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With Muslims around the world observing the holy month of Ramadan, Chinese authorities have again launched a crackdown on fasting and religious practices by Islamic minorities.
- Fasting and other displays of religious affiliation are viewed as “signs of extremism”
- Chinese authorities have long viewed organised religion as a threat to party loyalty
- Mass surveillance and detentions have intensified over the past three years in Xinjiang
The restrictions are particularly enforced in the Muslim-majority Western province of Xinjiang, where Chinese authorities frequently stay at the homes of Muslim families to suppress religious activities, according to the Human Rights Watch and activists.
During Ramadan, Muslims traditionally fast from dawn to dusk and refrain from smoking and other vices.
Amnesty International said in a report released late last week Chinese authorities view Ramadan fasting — along with other displays of religious affiliation including beards, headscarves, regular prayers and avoidance of alcohol — as a “sign of extremism”.
“Any of these can land you in one of Xinjiang’s internment camps, which the government calls ‘transformation-through-education centres'”, the report said.
Chinese authorities have long viewed organised religion as a threat to party loyalty, keeping a tight rein on all religious groups, but Muslim minorities in Xinjiang region have borne the brunt of far more aggressive crackdowns.
While restrictions on Ramadan fasting in schools and government offices have existed for decades, mass surveillance and detentions have intensified over the past three years in an effort to stop families from adhering to Muslim traditions even within their own homes, Alip Erkin, a Uyghur media activist for the Uyghur Bulletin, said.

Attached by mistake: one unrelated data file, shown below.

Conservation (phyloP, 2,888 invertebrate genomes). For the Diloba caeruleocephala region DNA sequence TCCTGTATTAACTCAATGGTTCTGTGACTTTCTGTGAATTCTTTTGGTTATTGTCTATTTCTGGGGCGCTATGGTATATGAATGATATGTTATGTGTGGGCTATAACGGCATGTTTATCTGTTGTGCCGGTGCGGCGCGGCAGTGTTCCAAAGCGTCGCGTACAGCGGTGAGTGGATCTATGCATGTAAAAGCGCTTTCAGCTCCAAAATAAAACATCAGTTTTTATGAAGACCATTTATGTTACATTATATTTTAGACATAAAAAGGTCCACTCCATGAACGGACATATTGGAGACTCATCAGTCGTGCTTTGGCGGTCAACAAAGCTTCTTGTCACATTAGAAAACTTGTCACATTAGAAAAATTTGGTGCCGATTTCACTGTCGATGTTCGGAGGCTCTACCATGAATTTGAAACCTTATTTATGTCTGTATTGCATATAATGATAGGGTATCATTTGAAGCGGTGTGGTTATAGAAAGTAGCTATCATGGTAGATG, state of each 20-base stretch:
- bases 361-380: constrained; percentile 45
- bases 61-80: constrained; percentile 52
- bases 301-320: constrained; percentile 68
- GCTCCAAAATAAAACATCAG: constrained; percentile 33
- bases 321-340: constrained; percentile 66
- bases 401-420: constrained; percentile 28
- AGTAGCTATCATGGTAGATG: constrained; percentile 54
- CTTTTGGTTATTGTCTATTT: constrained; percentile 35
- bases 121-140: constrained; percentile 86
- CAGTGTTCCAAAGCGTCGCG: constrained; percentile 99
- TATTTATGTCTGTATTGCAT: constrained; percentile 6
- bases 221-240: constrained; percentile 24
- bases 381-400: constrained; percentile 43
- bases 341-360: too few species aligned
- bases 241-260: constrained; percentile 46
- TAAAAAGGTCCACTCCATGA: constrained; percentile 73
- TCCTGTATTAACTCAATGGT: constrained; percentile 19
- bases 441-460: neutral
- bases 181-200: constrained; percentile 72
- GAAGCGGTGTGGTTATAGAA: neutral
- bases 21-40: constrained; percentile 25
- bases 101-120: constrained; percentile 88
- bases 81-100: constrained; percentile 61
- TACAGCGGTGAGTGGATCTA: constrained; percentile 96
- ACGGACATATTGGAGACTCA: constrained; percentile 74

Mr Erkin said people now feared they could be sent to internment camps “if they engaged in any religious activities or expressed their religious identities or traditional cultures”.
The ABC approached China’s National Religious Affairs Administration for comment, but it did not respond by the time of publication.
But in a press conference on Tuesday, Foreign Ministry spokesperson Geng Shuang maintained that China administers religious affairs “according to law”.
“We are resolute in rejecting and fighting religious extremism,” he said when questioned about the situation in Xinjiang.
“Believers’ normal religious activities are guaranteed in accordance with law and their customs respected.”
Forced group lunches and lectures on socialist values
PHOTO: Mr Erkin said the threat of arrests had created a climate of fear in which people “self censor” religious activity. (AP: Ng Han Guan, File)
Mr Erkin, who now lives in Australia, said throughout his schooling, fasting and praying during Ramadan were discouraged.
“In 2014 the ban [crackdown] intensified,” he said.
“They began gathering people in their workplaces and schools and served them lunch to make sure they do not fast.”
The ABC has found posts and notices on various government websites dating from 2014 and 2015 which ban fasting and Ramadan traditions, and warn that any restaurant which closes during Ramadan risks losing its licence.
Those government websites do not appear to have more recent posts forbidding fasting and prayers, but activists say an unofficial ban for students and government officials remains in place throughout China.
The crackdown on religious freedom at home has also intensified over the past few years.
While there were strict limitations within government institutes throughout China during 2014 and 2015, Mr Erkin said families were still afforded religious freedom at home.
“My father, who was a businessman and had no connection to the Government, was able to fast at home without restriction,” Mr Erkin said.